Ovarian Germ Cell Cancer
When cancer cells form in the egg cells of the ovary, it is called ovarian germ cell cancer. Possible signs include swelling of the abdomen or vaginal bleeding after menopause. Tests that examine the ovaries, pelvic area, blood, and ovarian tissue are used to make a diagnosis. A woman's prognosis and treatment options will depend on the cancer's stage and whether it has spread.
Ovarian germ cell cancer is a disease in which malignant (cancerous) cells form in the germ (egg) cells of the ovary. Germ cell cancer begins in the reproductive cells (egg or sperm) of the body. Ovarian germ cell cancer usually occurs in teenage girls or young women, and usually affects just one ovary.
Ovarian germ cell cancer is a general name that is used to describe several different types of cancer. The most common type of ovarian germ cell cancer is called dysgerminoma. Other types include:
- Ovarian epithelia cancer
- Low malignant potential ovarian cancer.
Possible symptoms of ovarian germ cell cancer are:
- Swelling of the abdomen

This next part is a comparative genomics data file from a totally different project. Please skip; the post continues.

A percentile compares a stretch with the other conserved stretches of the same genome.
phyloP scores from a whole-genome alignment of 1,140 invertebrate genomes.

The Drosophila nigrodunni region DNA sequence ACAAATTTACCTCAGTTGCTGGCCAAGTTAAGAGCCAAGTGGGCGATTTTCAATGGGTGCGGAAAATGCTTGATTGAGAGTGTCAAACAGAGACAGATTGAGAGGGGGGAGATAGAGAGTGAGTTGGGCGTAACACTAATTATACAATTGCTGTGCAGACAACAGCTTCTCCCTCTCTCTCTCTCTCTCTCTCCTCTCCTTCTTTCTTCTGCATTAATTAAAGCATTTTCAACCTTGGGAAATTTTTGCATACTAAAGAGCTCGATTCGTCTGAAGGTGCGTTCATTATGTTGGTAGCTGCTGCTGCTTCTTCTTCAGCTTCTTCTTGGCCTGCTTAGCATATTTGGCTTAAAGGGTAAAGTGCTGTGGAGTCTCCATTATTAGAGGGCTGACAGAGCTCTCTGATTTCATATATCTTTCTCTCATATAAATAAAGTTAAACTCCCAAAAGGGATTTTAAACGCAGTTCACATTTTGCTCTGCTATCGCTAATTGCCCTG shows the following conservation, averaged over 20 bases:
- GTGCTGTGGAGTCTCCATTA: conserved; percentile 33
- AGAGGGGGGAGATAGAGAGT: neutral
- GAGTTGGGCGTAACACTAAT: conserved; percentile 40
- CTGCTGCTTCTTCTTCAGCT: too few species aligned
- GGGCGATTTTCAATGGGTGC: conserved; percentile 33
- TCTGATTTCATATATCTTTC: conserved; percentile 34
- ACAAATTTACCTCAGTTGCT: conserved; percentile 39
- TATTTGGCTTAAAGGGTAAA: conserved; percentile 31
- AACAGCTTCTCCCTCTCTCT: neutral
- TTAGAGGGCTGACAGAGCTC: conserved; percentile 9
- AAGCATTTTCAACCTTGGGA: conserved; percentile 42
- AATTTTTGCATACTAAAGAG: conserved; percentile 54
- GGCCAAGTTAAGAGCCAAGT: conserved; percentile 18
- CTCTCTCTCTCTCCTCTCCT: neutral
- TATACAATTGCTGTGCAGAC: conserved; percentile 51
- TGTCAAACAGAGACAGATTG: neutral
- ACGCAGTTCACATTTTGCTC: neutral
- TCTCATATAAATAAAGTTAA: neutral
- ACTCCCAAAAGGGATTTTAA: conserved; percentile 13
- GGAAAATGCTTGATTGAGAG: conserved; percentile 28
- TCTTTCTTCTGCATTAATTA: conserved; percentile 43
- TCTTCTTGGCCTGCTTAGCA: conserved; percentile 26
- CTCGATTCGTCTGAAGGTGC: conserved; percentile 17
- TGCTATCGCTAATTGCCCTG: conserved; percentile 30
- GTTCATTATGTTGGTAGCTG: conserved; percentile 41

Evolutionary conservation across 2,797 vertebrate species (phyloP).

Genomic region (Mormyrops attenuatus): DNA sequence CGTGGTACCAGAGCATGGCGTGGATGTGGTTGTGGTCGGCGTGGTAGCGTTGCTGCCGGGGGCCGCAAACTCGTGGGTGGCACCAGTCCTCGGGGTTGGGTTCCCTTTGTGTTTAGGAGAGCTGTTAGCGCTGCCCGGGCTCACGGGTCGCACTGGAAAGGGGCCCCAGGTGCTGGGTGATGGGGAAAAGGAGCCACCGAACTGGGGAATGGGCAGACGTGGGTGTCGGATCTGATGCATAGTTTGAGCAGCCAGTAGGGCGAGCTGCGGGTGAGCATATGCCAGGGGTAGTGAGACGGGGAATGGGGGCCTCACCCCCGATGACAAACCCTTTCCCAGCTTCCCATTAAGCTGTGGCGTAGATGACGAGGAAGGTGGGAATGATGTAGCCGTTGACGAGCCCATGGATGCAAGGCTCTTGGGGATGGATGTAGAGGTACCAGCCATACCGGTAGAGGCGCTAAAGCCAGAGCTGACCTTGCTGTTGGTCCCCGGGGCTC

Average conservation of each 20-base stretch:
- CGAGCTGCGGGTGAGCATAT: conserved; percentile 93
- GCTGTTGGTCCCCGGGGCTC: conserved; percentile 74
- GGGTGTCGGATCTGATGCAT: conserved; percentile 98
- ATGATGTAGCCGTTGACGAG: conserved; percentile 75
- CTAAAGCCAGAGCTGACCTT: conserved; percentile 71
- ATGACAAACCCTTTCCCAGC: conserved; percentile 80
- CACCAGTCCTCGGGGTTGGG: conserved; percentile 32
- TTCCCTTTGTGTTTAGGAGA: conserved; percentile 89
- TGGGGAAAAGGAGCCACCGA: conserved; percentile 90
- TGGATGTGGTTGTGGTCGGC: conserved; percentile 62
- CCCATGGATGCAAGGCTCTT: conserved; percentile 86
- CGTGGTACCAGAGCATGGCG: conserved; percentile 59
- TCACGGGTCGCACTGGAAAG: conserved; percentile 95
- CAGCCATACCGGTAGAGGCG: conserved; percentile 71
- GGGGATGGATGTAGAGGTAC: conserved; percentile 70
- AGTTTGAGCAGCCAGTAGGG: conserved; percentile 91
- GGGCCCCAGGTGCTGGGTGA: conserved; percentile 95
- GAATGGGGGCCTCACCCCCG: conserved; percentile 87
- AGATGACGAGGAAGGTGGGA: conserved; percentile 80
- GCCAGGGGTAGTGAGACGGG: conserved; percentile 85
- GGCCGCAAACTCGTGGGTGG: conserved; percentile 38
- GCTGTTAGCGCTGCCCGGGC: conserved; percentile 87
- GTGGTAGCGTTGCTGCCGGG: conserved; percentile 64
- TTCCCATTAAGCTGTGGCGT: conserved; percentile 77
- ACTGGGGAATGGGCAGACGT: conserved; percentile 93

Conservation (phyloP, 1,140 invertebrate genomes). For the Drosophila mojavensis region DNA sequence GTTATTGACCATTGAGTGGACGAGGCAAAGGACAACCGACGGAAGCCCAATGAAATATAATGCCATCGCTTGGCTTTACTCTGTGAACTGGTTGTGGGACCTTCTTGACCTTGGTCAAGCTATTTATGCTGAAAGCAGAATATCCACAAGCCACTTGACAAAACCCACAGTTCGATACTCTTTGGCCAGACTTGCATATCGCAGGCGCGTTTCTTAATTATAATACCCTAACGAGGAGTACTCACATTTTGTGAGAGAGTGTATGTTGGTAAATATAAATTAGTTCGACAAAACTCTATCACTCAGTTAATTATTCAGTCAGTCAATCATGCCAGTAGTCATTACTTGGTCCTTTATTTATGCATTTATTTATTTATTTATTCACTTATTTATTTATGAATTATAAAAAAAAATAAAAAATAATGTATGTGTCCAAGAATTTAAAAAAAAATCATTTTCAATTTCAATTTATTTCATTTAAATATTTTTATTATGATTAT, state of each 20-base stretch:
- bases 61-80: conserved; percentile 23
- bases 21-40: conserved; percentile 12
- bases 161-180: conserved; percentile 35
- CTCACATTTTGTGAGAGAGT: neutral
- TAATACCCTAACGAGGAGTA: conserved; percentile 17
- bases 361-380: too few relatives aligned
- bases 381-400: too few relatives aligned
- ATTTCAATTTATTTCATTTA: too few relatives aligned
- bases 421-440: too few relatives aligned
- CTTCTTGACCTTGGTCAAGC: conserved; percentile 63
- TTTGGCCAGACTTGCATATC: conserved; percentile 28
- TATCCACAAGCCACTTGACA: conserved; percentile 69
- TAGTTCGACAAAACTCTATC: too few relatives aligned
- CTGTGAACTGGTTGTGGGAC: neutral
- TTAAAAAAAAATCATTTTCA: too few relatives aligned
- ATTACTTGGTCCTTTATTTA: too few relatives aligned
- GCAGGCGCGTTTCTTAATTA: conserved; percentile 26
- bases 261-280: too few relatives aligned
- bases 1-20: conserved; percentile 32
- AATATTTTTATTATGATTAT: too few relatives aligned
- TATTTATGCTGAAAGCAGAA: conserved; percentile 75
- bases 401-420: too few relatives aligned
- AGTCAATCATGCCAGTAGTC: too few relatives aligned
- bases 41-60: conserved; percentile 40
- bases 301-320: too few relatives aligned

- Vaginal bleeding after menopause.
Ovarian germ cell cancer can be difficult to diagnose (find) early. In most cases, there are no symptoms in the early stages, but tumors may be found during regular gynecologic examinations.
Women should see their doctor if they have swelling of the abdomen without weight gain in other places or bleeding from the vagina if they have gone through menopause and no longer have menstrual periods.
Tests that examine the ovaries, pelvic area, blood, and ovarian tissue are used to detect and diagnose ovarian germ cell cancer. Tests and procedures that may be used to diagnose ovarian germ cell cancer include:
- Pelvic exam
- Surgery (laparotomy)
- Computed tomography scan
- Blood tests.